The Biggest Mistake You're Making With Brussels Sprouts

It may have never made headlines the way broccoli did when then President George H.W. Bush declared: "I'm president of the United States and I'm not going to eat any more broccoli" (via Slate), but surveys have identified Brussels sprouts as one of the vegetables that people love to hate on — even though the sprouts needn't worry because celery has it worse (via The Courier).

While it may be true that Brussels sprouts can be a divisive vegetable, and that folks are divided into two camps — Hate Them or Can't Live Without Them — it all comes down to how you're cooking the bite-sized cabbages. While a number of home cooks admit that Brussels sprouts can be bitter, that phenomenon doesn't extend to sprouts as a whole because, as writer Vered Guttman explains in Slate, they appear to be temperamental things and fight back by tasting bitter when they are harvested at the wrong time.

Roasting Brussels sprouts brings out the best in them

Because Brussels sprouts already face odds on the flavor front, they can only diminish in appeal after they are cooked. Online vegetable grocer Misfits Market explains that boiling or steaming them can create an end product that's mushy, flavorless, and overall rather unpleasant. No wonder they have so many haters! The secret to irresistible Brussels sprouts is simple — high, dry heat.

Roasting Brussels sprouts allows the vegetable to become caramelized and brings out more of the positive flavors. You don't necessarily need to add much more than oil, salt, and pepper to a pan of roasting sprouts, but as Kitchn reports, don't be stingy with the oil. You want a proper coating of oil in order to get the sprouts crispy in the oven.

You should also be mindful of the size of Brussels sprouts you're working with. Smaller Brussels sprouts are a bit milder in flavor, and you can simply leave them whole and trim off a bit at the bottom. Larger ones, though, should be cut in half, if not quarters, in order to cook properly (via Eating Well). Of course, you can absolutely halve smaller sprouts as well — that simply adds more surface area for roasting.

Once Brussels sprouts are roasted, they can be given a flavor boost

Before you're tempted to just toss them onto a sheet pan and into the oven, take a moment to set yourself up for success by placing them cut-side down. While they'll still get crispy no matter how you place them if they're coated with enough oil and the oven temperature is high enough, putting them cut-side down allows the flat surface to get irresistibly caramelized (via Eating Well).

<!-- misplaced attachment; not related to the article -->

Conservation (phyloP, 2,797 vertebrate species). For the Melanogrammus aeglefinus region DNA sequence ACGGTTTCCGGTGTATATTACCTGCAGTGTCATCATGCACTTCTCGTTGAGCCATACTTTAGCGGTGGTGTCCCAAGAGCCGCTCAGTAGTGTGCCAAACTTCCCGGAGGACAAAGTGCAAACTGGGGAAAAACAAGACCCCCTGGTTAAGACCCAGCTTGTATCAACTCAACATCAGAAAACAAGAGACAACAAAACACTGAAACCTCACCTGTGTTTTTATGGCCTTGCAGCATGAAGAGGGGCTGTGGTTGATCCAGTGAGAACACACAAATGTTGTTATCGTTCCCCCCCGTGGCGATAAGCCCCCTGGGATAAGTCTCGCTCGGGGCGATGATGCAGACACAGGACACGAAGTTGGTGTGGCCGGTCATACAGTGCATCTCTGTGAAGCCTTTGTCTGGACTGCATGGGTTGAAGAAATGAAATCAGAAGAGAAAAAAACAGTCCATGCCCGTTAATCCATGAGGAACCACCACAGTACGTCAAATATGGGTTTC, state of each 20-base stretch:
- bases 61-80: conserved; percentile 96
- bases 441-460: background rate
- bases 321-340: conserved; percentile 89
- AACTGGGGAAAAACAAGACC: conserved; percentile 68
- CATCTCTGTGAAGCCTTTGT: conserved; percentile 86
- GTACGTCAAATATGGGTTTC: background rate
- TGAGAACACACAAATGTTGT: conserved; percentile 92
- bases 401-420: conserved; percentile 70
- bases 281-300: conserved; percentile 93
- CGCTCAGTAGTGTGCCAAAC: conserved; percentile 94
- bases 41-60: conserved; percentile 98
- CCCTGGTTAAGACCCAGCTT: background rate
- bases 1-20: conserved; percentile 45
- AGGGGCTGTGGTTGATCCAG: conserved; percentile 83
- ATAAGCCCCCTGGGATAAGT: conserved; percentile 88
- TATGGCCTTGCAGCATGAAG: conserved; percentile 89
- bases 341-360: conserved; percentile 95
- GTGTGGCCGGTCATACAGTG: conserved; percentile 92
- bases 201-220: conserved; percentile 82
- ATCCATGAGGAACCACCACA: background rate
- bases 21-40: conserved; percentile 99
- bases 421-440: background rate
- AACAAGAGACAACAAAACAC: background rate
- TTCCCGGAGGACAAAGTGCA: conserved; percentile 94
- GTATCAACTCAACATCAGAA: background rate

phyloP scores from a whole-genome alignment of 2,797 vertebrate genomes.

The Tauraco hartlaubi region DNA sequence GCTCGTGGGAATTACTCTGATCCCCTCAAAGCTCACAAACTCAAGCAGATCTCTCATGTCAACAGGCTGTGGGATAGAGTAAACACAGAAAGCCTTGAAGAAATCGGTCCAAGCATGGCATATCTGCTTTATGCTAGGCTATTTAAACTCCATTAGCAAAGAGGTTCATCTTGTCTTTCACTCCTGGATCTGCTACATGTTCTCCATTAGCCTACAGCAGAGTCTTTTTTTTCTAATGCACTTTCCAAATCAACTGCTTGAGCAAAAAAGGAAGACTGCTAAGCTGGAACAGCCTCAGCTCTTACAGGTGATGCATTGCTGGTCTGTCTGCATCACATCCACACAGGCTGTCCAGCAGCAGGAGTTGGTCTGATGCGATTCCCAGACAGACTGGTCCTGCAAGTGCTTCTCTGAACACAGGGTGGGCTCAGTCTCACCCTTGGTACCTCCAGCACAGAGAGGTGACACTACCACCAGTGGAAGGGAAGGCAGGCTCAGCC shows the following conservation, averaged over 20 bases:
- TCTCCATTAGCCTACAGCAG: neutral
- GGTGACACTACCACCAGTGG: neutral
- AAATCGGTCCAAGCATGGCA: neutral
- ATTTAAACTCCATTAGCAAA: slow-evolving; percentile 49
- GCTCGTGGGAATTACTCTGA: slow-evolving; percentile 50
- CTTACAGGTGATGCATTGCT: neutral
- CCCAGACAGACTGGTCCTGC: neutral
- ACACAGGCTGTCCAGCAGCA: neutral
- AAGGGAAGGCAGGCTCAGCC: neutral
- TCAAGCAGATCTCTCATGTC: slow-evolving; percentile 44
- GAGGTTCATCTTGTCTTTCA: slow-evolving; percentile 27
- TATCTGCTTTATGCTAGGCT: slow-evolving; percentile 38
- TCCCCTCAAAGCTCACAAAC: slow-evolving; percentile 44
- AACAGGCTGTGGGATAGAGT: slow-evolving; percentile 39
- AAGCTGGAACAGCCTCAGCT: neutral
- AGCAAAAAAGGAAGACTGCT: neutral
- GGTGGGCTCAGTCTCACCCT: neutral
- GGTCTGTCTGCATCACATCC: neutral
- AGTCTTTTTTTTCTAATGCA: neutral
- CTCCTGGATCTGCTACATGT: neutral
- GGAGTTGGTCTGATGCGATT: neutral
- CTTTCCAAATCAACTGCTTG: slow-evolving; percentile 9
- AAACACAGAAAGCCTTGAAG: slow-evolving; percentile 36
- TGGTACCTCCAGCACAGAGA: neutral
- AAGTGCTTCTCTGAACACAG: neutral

If you've got perfectly roasted sprouts as your base, you can create a wide variety of absolutely amazing dishes by adding a few additional elements, according to The Cookful. Bacon is always a crowd-pleaser for an extra hit of salt and fat. Cheese might also make the vegetable more palatable; add a sprinkle of Parmesan, blue cheese, ricotta, or goat cheese for a burst of flavor. The options are endless, since Brussels sprouts have a hearty enough flavor to stand up to bolder additions, yet allow the added ingredients to shine. Add some zip with balsamic vinegar or citrus, or a hint of crunch with some nuts. Even something like sautéed onions or shallots swished together with the sprouts can give the vegetable an added boost.

Not everyone is genetically wired to love Brussels sprouts

But if you've done all you can to make these little puppies a palatable side dish for everyone, it could well be that you're doing more than facing down a bunch of particularly picky eaters. Scientists say there is one gene related to taste sensitivity — the TAS2R38 gene — which governs our ability to taste the specific compound that makes Brussels sprouts taste bitter (via Gene Cards). 

The Guardian says the gene, which was discovered nearly 100 years ago, actually works with a chemical that is similar to the one that is present in the divisive vegetable, and that's what likely pushes this borderline-flavor vegetable over the edge, making it taste unpleasant. Although the gene was discovered nearly a century ago in 1930, it wasn't until 2003 when scientists were able to definitively say that this particular gene, combined with that particular compound, was what drove some folks to dismiss Brussels sprouts in the way that they have. As an added bonus, Science Focus says that as much as 50 percent of the world's population have this genetic quality. 

So the next time you encounter resistance to Brussels sprouts at dinner after you've tried everything to get everyone to enjoy it, you might be better off making a smaller portion of tasty roasted sprouts for those that actually enjoy this much maligned veg.